I was recently asked to make a new cross for the Sanctuary at our church. I was told it should be able to stand as a focal point in worship as well as be carried in procession on special occasions. The church interior is clad at the front with cherry veneers and furniture. The cross should stand out in that setting and yet be compatible with this color scheme.
It was first used at a memorial service for our friend and neighbor, Joe Boone, who died after a long illness. It was then received in procession at our regular worship the next day.
In making it, I returned to the design I had used ten years ago in the processional cross at Andover Newton Theological School. I extended the rays of the cross to a span of 22 inches. I then added vertical and horizontal laminates of holly to each “ray” emanating from the disc at the center. This highlighted the arms of the cross, but it also presented a small cross to every line of sight.
The Andover Newton cross utilizes a maple sapling from our woods that had been shaped into a serpentine form by an encircling vine. This gave a more primitive angularity to the cross, reminding worshippers of the serpent Moses lifted up in the wilderness to heal the people (Numbers 21:8-9). This image was then used to interpret Jesus’s crucifixion in John 3:14. In this instance, in order to make the cross more compatible with the church’s décor (and to sidestep the difficult search for a natural sapling shaped into a serpentine form!), I simply cut a walnut piece into an octagonal staff.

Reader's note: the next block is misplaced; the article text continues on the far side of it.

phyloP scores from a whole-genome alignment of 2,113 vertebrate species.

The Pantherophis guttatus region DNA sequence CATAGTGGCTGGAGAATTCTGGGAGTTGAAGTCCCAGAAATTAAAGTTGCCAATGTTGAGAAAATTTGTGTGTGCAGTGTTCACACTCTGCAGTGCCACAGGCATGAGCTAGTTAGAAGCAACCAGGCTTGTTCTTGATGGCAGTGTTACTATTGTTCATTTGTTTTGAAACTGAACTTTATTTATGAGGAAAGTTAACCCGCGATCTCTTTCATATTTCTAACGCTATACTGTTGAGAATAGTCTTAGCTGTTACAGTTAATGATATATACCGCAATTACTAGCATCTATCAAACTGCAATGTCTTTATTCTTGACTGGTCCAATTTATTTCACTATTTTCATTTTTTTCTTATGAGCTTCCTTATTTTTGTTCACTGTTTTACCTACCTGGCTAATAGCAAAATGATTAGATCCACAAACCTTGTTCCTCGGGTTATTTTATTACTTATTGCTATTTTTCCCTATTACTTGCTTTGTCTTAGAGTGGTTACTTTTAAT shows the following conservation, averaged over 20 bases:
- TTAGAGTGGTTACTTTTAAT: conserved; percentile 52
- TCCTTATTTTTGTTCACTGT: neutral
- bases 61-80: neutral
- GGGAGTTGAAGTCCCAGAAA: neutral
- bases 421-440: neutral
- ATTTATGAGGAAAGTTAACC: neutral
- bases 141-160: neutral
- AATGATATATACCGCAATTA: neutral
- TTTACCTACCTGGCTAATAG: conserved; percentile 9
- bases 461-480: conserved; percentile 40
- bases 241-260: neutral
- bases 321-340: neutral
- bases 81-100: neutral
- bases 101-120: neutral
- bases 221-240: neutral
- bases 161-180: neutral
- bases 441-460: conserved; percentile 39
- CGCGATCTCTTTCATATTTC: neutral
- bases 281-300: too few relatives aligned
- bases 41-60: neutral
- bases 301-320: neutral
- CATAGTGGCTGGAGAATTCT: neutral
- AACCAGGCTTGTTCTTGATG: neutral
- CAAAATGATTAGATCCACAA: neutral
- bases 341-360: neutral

With this design I wanted to honor the historic themes of self-sacrifice and atonement while at the same time lifting up the imagery of a dawning new sun of light and healing. This imagery understands atonement as a moment in healing, reconciliation and new creativity. I hope that it will enable worshippers to open up new lines of understanding in their own lives.
Here is what I wrote in presenting it recently to the church:
In making the standing/processional cross I thought of the maple disc at its center as a sunburst of energy, a circle of light. In its center is a circle of purpleheart reminding us of the self-giving sacrifice at the heart of God’s love. The walnut arms radiating out from this core bear a light of healing in the holly laminate that forms a cross reaching out to the world in all directions. The walnut and maple came from the forests around us. The holly is from Georgia and the purpleheart from Latin America.